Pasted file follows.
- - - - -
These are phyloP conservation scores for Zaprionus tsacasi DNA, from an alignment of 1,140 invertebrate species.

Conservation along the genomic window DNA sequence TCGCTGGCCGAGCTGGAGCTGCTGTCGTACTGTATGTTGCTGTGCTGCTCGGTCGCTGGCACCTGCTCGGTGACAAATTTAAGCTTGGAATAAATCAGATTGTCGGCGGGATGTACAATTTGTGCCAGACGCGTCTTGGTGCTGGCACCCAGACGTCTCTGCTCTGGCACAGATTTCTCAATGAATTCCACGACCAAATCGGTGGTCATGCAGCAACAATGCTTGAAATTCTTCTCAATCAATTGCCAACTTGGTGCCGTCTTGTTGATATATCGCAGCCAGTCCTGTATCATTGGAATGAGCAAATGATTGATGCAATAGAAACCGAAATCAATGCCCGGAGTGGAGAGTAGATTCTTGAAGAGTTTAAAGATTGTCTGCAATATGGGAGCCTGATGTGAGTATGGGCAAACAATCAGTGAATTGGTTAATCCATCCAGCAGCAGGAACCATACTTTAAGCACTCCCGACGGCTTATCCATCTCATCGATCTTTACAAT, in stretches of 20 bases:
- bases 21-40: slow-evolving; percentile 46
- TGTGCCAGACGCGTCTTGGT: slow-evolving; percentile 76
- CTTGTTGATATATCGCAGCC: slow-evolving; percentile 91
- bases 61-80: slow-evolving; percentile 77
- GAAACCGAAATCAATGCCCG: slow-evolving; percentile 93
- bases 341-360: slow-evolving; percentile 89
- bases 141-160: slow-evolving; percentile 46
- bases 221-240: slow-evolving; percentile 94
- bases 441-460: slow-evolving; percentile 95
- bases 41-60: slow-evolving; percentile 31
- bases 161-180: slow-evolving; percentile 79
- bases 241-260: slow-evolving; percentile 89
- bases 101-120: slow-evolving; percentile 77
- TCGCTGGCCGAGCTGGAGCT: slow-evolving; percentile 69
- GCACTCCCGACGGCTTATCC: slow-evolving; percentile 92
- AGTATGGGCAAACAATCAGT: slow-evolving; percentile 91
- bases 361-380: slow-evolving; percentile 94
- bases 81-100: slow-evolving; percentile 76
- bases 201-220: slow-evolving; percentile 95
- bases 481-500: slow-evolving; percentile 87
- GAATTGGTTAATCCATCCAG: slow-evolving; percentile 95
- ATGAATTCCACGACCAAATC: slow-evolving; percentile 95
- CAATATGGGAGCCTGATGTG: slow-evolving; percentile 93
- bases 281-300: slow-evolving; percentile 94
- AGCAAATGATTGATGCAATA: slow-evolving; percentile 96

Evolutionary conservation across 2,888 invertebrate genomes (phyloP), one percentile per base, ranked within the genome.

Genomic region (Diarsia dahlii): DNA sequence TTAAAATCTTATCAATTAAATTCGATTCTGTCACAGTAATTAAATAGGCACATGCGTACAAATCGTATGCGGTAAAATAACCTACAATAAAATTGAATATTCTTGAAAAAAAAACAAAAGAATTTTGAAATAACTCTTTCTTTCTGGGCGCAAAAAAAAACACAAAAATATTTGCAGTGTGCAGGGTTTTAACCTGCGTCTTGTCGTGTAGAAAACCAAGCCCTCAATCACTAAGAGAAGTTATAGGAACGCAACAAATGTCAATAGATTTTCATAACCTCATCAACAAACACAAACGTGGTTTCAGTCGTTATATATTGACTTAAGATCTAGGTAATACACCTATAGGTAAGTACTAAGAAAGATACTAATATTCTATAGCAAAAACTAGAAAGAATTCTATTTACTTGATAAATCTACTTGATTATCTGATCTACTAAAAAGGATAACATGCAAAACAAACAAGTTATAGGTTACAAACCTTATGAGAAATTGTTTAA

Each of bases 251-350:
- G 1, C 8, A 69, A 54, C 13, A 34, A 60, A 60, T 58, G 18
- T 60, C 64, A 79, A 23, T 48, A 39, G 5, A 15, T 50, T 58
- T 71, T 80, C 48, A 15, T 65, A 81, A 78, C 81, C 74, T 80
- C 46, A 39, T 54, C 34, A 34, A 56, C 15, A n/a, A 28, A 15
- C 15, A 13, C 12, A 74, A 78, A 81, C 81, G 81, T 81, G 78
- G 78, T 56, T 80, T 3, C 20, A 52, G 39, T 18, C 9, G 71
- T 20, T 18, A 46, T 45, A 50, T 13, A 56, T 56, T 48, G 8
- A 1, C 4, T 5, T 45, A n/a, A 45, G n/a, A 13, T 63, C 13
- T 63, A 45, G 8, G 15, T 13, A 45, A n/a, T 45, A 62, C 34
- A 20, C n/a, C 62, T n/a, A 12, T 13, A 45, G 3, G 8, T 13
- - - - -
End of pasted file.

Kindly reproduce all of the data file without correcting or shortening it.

These are phyloP conservation scores for Zaprionus tsacasi DNA, from an alignment of 1,140 invertebrate species.

Conservation along the genomic window DNA sequence TCGCTGGCCGAGCTGGAGCTGCTGTCGTACTGTATGTTGCTGTGCTGCTCGGTCGCTGGCACCTGCTCGGTGACAAATTTAAGCTTGGAATAAATCAGATTGTCGGCGGGATGTACAATTTGTGCCAGACGCGTCTTGGTGCTGGCACCCAGACGTCTCTGCTCTGGCACAGATTTCTCAATGAATTCCACGACCAAATCGGTGGTCATGCAGCAACAATGCTTGAAATTCTTCTCAATCAATTGCCAACTTGGTGCCGTCTTGTTGATATATCGCAGCCAGTCCTGTATCATTGGAATGAGCAAATGATTGATGCAATAGAAACCGAAATCAATGCCCGGAGTGGAGAGTAGATTCTTGAAGAGTTTAAAGATTGTCTGCAATATGGGAGCCTGATGTGAGTATGGGCAAACAATCAGTGAATTGGTTAATCCATCCAGCAGCAGGAACCATACTTTAAGCACTCCCGACGGCTTATCCATCTCATCGATCTTTACAAT, in stretches of 20 bases:
- bases 21-40: slow-evolving; percentile 46
- TGTGCCAGACGCGTCTTGGT: slow-evolving; percentile 76
- CTTGTTGATATATCGCAGCC: slow-evolving; percentile 91
- bases 61-80: slow-evolving; percentile 77
- GAAACCGAAATCAATGCCCG: slow-evolving; percentile 93
- bases 341-360: slow-evolving; percentile 89
- bases 141-160: slow-evolving; percentile 46
- bases 221-240: slow-evolving; percentile 94
- bases 441-460: slow-evolving; percentile 95
- bases 41-60: slow-evolving; percentile 31
- bases 161-180: slow-evolving; percentile 79
- bases 241-260: slow-evolving; percentile 89
- bases 101-120: slow-evolving; percentile 77
- TCGCTGGCCGAGCTGGAGCT: slow-evolving; percentile 69
- GCACTCCCGACGGCTTATCC: slow-evolving; percentile 92
- AGTATGGGCAAACAATCAGT: slow-evolving; percentile 91
- bases 361-380: slow-evolving; percentile 94
- bases 81-100: slow-evolving; percentile 76
- bases 201-220: slow-evolving; percentile 95
- bases 481-500: slow-evolving; percentile 87
- GAATTGGTTAATCCATCCAG: slow-evolving; percentile 95
- ATGAATTCCACGACCAAATC: slow-evolving; percentile 95
- CAATATGGGAGCCTGATGTG: slow-evolving; percentile 93
- bases 281-300: slow-evolving; percentile 94
- AGCAAATGATTGATGCAATA: slow-evolving; percentile 96

Evolutionary conservation across 2,888 invertebrate genomes (phyloP), one percentile per base, ranked within the genome.

Genomic region (Diarsia dahlii): DNA sequence TTAAAATCTTATCAATTAAATTCGATTCTGTCACAGTAATTAAATAGGCACATGCGTACAAATCGTATGCGGTAAAATAACCTACAATAAAATTGAATATTCTTGAAAAAAAAACAAAAGAATTTTGAAATAACTCTTTCTTTCTGGGCGCAAAAAAAAACACAAAAATATTTGCAGTGTGCAGGGTTTTAACCTGCGTCTTGTCGTGTAGAAAACCAAGCCCTCAATCACTAAGAGAAGTTATAGGAACGCAACAAATGTCAATAGATTTTCATAACCTCATCAACAAACACAAACGTGGTTTCAGTCGTTATATATTGACTTAAGATCTAGGTAATACACCTATAGGTAAGTACTAAGAAAGATACTAATATTCTATAGCAAAAACTAGAAAGAATTCTATTTACTTGATAAATCTACTTGATTATCTGATCTACTAAAAAGGATAACATGCAAAACAAACAAGTTATAGGTTACAAACCTTATGAGAAATTGTTTAA

Each of bases 251-350:
- G 1, C 8, A 69, A 54, C 13, A 34, A 60, A 60, T 58, G 18
- T 60, C 64, A 79, A 23, T 48, A 39, G 5, A 15, T 50, T 58
- T 71, T 80, C 48, A 15, T 65, A 81, A 78, C 81, C 74, T 80
- C 46, A 39, T 54, C 34, A 34, A 56, C 15, A n/a, A 28, A 15
- C 15, A 13, C 12, A 74, A 78, A 81, C 81, G 81, T 81, G 78
- G 78, T 56, T 80, T 3, C 20, A 52, G 39, T 18, C 9, G 71
- T 20, T 18, A 46, T 45, A 50, T 13, A 56, T 56, T 48, G 8
- A 1, C 4, T 5, T 45, A n/a, A 45, G n/a, A 13, T 63, C 13
- T 63, A 45, G 8, G 15, T 13, A 45, A n/a, T 45, A 62, C 34
- A 20, C n/a, C 62, T n/a, A 12, T 13, A 45, G 3, G 8, T 13